Cosmetics retailer Lush has been heavily criticised after it launched a new advertising campaign calling for justice for those spied on by undercover police officers.
The retailer said it aimed to highlight how some officers from “extremely secretive police units” initiated long-term, sexual relationships with people they had been sent to spy on.
But it provoked an angry backlash on social media, including from serving and former police officers.
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The Scottish Police Federation (SPF), which represents the rank and file, said the campaign was “ill-judged, offensive and anti-police”.
In a statement, Lush said: Lush said: “This is not an anti-state/anti-police campaign. We are aware that the police forces of the UK are doing an increasingly difficult and dangerous job whilst having their funding slashed.
“We fully support them in having proper police numbers, correctly funded to fight crime, violence and to be there to serve the public at our times of need.
“This campaign is not about the real police work done by those frontline officers who support the public every day – it is about a controversial branch of political undercover policing that ran for many years before being exposed.”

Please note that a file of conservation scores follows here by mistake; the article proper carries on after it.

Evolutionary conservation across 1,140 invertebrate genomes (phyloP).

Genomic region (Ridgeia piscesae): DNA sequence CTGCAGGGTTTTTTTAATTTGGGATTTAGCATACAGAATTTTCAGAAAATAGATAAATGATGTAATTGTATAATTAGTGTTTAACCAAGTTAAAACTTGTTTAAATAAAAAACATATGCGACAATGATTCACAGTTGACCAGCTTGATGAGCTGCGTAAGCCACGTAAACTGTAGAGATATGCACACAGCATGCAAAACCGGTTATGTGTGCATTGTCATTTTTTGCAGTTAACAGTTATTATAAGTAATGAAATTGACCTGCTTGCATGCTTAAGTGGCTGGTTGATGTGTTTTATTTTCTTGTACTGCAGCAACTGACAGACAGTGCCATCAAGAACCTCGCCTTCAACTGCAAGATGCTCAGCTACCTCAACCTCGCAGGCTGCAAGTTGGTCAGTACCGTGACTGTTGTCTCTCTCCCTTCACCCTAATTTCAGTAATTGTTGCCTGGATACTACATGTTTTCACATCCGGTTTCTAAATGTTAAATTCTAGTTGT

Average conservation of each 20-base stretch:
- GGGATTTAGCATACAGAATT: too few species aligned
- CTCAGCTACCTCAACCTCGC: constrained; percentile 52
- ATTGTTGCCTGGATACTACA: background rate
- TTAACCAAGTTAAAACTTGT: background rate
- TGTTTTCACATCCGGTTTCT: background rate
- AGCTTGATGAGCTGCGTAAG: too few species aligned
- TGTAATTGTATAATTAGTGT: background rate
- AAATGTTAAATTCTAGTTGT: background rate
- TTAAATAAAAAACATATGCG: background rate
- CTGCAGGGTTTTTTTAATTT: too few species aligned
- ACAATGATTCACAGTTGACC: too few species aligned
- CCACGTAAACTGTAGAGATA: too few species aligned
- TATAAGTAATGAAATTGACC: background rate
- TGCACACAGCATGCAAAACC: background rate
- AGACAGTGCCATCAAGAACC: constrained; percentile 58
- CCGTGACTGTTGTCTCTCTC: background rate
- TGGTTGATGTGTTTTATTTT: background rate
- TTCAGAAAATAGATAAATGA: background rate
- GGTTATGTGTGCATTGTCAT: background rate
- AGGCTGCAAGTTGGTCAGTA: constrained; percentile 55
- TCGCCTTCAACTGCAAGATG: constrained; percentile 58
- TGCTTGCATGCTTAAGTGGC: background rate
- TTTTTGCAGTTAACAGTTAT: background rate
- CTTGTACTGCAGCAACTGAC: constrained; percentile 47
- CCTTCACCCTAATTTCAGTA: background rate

The Undercover Policing Inquiry in England and Wales is investigating police practices dating back to 1968.
Last year the Scottish Government failed in its attempts to have the inquiry extended to Scotland, but decided not to hold its own inquiry.
Campaigners will go to the Court of Session later this month in an attempt to force a judicial review of that decision.
One Lush shop window featured a poster brandishing the slogan “Paid to Lie” and fake police taping saying they “have crossed the line”.
SPF chair Andrea MacDonald said: “I think it’s digusting – it’s a really cheap shot. I have no idea why Lush feel they have any locus in this to be making such ill-informed comments.
“They have targeted every police officer in the country who are out there every day doing their best.”
But a spokeswoman for Police Spies Out Of Lives said the campaign has been “taken completely out of context” and they were not accusing all police of lying.
Cathy, a campaign member, said: “We thought it was quite obvious that this campaign was directed at very specific police officers in the undercover units – quite notorious units which have since been disbanded.
“The vast majority of police officers are paid to tell the truth. We are lost in trying to understand why a normal police officer would think this is about them.”
In 2015, the Metropolitan Police made an “unreserved apology” to women tricked into relationships by undercover officers.